March 1, 2013 A lesson on social media
Back when people still read printed newspapers on a regular basis, readers would look for and read stories written by their favorite journalists and, sometime, even take time out of their days to write a letter to them.
With the rise of social media, everyone now has the ability to stay in touch with their favorite writers, instantaneously in a way that feels a lot like legalized stalking.
Last week, Assistant Managing Editor for Digital Media at the Detroit Free Press Stefanie Murray lectured on the role social media plays in journalism in the Journalism for the Web class at Washtenaw Community College in Ann Arbor.
Murray said to the class that the people journalists are writing for are on social media. So if we want to keep our readers, we need to take the news to where they are.
The Detroit Free Press has been using social media for quite some time now. It maintains a Facebook page where links to the most popular stories of the day are posted as well as breaking news.
Like wise, the Free Press also uses Twitter regularly, tweeting stories and retweeting comments and user feedback.
The Free Press has a Tumbler account, but it hasn’t been updated in years.
Murray said that she started using Twitter strictly professionaly in 2007, but she now uses it for personal use as well, building a brand for herself.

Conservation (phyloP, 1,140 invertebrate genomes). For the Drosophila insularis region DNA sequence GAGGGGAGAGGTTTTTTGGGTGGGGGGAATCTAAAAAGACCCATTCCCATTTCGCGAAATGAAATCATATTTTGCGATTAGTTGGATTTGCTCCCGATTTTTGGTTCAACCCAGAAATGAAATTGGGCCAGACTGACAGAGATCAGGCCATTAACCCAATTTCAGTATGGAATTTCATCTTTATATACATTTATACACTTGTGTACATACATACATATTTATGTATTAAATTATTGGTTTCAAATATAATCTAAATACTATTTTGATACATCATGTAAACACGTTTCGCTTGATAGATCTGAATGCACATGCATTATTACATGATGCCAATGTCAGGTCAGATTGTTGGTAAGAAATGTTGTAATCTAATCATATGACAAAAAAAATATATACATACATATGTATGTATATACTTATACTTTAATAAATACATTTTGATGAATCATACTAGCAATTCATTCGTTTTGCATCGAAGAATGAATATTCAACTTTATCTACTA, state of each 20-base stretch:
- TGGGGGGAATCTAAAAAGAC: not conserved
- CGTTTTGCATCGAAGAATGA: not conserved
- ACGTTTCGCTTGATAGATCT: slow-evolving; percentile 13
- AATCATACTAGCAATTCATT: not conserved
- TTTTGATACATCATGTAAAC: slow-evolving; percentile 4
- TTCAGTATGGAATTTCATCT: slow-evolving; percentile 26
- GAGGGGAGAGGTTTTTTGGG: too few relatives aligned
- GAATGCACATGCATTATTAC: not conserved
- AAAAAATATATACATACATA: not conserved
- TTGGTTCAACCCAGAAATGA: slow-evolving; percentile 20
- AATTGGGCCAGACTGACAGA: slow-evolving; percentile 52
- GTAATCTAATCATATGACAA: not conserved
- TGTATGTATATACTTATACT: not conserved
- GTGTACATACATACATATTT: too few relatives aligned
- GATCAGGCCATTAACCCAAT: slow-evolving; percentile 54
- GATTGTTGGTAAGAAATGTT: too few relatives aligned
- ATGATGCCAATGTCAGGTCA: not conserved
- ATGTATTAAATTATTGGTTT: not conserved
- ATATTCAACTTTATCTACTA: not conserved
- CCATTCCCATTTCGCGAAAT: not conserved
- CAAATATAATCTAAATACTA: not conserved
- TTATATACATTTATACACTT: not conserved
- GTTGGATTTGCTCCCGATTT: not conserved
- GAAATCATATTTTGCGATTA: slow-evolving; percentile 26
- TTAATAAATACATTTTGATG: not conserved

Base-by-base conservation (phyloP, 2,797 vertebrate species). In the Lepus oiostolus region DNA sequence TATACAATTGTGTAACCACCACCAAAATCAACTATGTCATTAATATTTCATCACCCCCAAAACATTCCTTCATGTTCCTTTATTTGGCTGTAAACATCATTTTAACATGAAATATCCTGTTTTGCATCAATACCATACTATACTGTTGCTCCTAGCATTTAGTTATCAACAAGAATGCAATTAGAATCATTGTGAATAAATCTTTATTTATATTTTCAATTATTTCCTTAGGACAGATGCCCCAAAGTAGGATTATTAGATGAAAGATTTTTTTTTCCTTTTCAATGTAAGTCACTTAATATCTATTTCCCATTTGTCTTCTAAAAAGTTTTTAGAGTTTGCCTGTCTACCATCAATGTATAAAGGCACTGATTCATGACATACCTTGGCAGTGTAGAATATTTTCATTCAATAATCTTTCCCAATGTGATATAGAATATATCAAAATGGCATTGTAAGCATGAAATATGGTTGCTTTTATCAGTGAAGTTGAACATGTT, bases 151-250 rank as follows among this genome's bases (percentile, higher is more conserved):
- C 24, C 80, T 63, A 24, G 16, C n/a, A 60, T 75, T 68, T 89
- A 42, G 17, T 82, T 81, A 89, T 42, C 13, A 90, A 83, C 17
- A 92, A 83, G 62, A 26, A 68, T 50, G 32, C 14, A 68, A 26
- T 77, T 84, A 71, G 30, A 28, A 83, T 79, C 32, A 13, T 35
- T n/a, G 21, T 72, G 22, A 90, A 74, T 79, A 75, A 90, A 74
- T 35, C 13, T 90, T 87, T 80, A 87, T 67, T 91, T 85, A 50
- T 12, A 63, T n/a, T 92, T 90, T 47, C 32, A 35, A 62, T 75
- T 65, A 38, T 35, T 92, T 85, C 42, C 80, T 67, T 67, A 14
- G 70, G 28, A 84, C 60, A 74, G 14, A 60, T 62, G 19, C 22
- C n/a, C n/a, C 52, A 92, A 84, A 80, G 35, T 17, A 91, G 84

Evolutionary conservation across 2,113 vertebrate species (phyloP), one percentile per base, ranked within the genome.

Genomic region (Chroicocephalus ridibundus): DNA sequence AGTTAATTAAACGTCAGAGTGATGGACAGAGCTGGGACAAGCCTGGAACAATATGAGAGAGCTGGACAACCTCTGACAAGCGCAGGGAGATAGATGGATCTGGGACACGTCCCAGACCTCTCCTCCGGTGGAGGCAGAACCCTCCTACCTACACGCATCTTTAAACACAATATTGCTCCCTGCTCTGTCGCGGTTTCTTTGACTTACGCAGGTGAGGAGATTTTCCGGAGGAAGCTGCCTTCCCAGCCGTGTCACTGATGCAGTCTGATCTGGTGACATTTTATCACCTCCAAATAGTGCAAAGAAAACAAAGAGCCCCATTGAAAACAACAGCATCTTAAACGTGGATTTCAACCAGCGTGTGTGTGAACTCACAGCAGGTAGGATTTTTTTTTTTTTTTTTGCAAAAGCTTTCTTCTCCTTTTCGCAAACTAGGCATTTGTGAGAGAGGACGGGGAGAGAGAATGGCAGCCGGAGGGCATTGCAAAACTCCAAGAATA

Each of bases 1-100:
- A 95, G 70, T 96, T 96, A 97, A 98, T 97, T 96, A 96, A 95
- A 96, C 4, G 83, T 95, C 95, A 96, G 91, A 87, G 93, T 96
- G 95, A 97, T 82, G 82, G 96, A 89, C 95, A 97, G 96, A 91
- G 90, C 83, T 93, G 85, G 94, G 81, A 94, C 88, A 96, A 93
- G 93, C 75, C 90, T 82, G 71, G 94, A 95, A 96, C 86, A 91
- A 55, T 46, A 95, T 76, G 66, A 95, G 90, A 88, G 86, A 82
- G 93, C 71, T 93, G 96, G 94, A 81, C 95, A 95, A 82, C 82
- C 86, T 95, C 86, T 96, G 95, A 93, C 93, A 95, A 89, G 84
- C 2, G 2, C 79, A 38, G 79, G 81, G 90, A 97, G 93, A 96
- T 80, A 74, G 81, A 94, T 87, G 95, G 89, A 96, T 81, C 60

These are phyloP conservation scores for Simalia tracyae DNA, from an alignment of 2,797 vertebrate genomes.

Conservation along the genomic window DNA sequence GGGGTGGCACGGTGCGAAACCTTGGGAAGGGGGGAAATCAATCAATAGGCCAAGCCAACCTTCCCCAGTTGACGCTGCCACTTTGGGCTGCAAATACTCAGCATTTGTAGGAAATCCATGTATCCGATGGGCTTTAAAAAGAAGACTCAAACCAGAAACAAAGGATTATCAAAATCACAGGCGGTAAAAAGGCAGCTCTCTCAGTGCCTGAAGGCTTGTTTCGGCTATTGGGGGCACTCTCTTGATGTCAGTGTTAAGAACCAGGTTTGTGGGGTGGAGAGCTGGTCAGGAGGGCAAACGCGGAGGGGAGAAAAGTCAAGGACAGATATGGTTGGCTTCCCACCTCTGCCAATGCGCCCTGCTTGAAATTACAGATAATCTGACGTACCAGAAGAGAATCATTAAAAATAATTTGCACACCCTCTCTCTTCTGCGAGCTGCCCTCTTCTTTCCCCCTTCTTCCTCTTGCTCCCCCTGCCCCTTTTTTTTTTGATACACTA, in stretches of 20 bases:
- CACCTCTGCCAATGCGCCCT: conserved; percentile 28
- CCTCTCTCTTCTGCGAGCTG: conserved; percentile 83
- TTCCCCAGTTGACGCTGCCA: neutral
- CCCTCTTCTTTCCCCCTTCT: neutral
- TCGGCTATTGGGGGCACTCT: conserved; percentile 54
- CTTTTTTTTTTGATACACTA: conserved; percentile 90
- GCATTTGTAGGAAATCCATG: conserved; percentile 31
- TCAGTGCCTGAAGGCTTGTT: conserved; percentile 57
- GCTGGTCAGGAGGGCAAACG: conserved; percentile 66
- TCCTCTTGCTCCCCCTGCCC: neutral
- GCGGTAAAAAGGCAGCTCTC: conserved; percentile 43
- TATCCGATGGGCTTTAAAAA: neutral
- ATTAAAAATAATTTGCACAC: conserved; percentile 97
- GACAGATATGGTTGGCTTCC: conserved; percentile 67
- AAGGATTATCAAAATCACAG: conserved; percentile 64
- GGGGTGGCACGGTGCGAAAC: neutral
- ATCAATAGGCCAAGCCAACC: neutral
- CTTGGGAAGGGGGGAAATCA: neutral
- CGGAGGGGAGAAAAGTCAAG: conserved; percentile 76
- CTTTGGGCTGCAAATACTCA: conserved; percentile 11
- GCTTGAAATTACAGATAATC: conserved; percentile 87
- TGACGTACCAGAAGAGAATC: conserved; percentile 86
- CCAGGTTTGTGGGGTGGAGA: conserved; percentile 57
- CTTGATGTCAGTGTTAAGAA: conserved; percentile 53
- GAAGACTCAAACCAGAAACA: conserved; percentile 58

“Surprisingly, Pinterest is on the rise for journalism,” Murray said. Pinterest is a social media application that operates much like a bulletin board where people “pin” images and graphics they like to their page.
Murray says that Instagram is still a great way to get readers to provide images for stories and events, but she reminded the class that journalist can never just pull photos from Instagram without permission.
So what the Free Press does to get photos from readers is to ask for photos through its Facebook and Twitter account with a special Hashtag assigned.
If the Free Press is looking for photos of the Detroit Tigers, they will send out a message on social media saying they are looking for photos of the Tigers from fans, Tweet a photo with the Hashtag #igersdetroit and they will put it in the paper.
Murray added that the new video application for Twitter called Vine is still up in the air.
“We’re still not sure how we are going to use it because you can only make six second video clips with it, but we will see where it goes,” Murray said.
Murray ended her lecture stating that there is a huge push videos in journalism, not only for the news content but also for advertising revenue as advertisers typically pay more when their ads are attached to stories with video content.
“Advertising rates for the web are based on the number of page view and overall site traffic,” Murray said. “Stories with videos attached get more traffic, so advertisers pay more when they advertise on those stories.